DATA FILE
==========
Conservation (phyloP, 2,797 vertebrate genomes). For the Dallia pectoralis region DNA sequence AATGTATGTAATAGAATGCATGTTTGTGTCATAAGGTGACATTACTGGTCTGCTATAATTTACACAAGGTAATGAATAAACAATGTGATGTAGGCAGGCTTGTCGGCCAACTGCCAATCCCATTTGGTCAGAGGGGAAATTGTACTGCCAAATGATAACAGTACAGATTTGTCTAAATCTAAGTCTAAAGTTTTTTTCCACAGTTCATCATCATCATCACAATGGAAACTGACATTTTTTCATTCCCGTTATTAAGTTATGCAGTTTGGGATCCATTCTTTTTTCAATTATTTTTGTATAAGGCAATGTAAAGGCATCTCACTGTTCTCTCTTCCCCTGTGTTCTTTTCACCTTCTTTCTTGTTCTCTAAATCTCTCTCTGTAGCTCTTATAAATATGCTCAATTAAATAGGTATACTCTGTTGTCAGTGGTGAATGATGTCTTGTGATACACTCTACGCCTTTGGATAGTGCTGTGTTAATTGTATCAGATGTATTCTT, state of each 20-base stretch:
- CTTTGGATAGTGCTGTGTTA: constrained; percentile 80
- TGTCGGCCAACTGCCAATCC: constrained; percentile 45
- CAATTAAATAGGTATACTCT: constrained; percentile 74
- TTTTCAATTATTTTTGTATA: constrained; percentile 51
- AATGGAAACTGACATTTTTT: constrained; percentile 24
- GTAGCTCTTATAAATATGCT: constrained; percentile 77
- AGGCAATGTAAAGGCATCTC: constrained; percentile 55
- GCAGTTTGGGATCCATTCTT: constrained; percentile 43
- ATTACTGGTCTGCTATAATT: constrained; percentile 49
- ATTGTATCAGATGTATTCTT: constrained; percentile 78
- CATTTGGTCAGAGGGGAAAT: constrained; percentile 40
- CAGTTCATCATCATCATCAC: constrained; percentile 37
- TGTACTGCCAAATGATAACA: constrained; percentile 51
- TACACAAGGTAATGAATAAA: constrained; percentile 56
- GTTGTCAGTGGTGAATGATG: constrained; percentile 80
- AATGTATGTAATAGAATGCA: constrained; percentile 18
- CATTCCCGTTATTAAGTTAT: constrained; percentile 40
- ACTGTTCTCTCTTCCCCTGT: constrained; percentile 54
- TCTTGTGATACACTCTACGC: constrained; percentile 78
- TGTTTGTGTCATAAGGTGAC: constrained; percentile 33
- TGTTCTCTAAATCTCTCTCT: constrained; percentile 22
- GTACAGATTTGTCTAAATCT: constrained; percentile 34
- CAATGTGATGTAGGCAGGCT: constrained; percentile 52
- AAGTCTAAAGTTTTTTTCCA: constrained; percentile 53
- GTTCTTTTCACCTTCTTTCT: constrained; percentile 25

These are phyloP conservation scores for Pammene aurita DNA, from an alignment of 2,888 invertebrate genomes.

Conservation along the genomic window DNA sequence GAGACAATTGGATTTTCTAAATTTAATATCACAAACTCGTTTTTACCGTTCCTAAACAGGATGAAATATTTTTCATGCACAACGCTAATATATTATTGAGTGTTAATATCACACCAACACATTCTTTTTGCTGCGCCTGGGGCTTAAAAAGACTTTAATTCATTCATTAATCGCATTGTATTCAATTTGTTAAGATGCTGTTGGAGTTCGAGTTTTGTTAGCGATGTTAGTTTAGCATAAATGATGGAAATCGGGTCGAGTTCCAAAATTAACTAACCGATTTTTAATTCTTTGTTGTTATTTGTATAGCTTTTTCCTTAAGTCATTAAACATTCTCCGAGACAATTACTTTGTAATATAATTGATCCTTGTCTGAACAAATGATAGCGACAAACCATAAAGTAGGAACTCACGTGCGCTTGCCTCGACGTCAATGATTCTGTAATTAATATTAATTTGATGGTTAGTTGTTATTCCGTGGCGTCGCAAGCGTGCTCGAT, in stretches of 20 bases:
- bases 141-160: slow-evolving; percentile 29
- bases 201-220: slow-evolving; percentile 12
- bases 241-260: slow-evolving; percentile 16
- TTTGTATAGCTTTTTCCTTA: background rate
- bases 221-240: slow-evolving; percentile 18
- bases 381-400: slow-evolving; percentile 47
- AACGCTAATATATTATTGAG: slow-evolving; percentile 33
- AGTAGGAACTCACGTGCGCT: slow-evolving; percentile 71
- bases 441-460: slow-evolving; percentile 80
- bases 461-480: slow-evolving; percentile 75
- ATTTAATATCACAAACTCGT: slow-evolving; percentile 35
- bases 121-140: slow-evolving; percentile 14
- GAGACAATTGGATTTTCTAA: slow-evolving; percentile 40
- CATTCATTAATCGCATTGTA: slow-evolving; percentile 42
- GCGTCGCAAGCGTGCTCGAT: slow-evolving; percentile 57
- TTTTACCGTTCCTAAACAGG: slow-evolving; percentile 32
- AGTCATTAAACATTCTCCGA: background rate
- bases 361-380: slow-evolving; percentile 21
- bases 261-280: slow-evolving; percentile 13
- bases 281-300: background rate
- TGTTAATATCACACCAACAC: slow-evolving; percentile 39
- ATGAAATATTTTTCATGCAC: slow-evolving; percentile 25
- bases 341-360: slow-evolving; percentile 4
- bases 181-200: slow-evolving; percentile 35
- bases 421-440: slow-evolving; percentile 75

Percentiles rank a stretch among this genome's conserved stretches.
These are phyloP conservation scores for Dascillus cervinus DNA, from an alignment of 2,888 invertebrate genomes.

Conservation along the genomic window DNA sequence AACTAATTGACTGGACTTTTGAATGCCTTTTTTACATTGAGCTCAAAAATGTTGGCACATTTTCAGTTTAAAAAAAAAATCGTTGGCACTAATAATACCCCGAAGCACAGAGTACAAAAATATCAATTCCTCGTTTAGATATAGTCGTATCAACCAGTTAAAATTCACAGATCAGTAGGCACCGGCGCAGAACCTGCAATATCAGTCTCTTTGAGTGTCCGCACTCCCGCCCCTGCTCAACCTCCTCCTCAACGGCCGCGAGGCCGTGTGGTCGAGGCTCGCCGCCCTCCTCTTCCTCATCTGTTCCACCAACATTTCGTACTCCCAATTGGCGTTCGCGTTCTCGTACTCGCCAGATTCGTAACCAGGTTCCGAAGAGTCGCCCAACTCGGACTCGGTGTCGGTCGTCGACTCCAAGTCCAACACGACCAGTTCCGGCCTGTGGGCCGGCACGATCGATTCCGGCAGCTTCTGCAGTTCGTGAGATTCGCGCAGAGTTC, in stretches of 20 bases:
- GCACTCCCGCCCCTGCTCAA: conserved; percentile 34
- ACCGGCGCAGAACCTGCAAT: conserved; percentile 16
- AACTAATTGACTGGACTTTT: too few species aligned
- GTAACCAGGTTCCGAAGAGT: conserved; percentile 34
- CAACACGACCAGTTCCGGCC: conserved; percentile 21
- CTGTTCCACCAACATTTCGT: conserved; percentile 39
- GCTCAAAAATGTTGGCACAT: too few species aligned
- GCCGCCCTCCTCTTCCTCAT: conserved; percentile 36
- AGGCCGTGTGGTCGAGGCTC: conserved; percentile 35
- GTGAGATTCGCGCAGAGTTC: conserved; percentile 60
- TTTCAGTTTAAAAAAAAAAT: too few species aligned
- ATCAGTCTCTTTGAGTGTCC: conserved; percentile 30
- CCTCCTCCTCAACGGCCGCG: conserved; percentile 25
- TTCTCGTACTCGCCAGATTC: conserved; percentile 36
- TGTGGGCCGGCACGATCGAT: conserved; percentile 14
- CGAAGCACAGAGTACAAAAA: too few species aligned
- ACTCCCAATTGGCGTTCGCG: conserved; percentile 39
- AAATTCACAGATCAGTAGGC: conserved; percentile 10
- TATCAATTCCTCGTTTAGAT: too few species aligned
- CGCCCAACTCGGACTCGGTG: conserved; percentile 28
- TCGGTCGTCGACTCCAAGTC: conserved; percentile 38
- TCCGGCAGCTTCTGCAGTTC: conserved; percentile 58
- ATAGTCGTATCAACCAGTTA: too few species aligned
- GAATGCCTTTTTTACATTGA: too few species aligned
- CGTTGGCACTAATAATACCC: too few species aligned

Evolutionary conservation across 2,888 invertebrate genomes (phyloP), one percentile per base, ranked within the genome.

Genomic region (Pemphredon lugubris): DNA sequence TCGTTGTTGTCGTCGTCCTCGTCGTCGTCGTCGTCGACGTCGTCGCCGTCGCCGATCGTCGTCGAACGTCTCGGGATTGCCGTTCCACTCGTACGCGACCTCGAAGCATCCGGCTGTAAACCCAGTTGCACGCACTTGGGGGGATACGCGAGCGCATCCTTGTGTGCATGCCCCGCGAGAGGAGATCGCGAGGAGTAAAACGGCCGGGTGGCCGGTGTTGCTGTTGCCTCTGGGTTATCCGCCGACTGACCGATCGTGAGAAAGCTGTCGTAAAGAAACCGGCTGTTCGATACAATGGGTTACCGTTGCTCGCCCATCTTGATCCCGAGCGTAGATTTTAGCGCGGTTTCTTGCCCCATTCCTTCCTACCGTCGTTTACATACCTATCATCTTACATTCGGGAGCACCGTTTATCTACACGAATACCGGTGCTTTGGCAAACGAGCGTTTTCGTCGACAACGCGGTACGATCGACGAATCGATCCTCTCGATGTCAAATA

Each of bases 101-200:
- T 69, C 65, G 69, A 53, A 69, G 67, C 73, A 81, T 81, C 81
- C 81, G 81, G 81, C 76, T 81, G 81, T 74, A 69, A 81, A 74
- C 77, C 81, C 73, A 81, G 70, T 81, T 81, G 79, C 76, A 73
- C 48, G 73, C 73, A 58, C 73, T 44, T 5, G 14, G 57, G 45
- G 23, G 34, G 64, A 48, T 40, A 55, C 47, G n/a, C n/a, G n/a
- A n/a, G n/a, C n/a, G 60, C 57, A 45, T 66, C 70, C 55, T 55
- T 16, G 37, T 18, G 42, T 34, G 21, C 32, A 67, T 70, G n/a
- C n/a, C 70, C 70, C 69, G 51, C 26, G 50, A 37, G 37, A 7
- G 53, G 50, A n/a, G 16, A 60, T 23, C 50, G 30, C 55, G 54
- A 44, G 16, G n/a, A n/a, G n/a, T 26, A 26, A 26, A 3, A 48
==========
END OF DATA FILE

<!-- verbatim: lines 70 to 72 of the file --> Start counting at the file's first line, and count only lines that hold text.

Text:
- TTCTCGTACTCGCCAGATTC: conserved; percentile 36
- TGTGGGCCGGCACGATCGAT: conserved; percentile 14
- CGAAGCACAGAGTACAAAAA: too few species aligned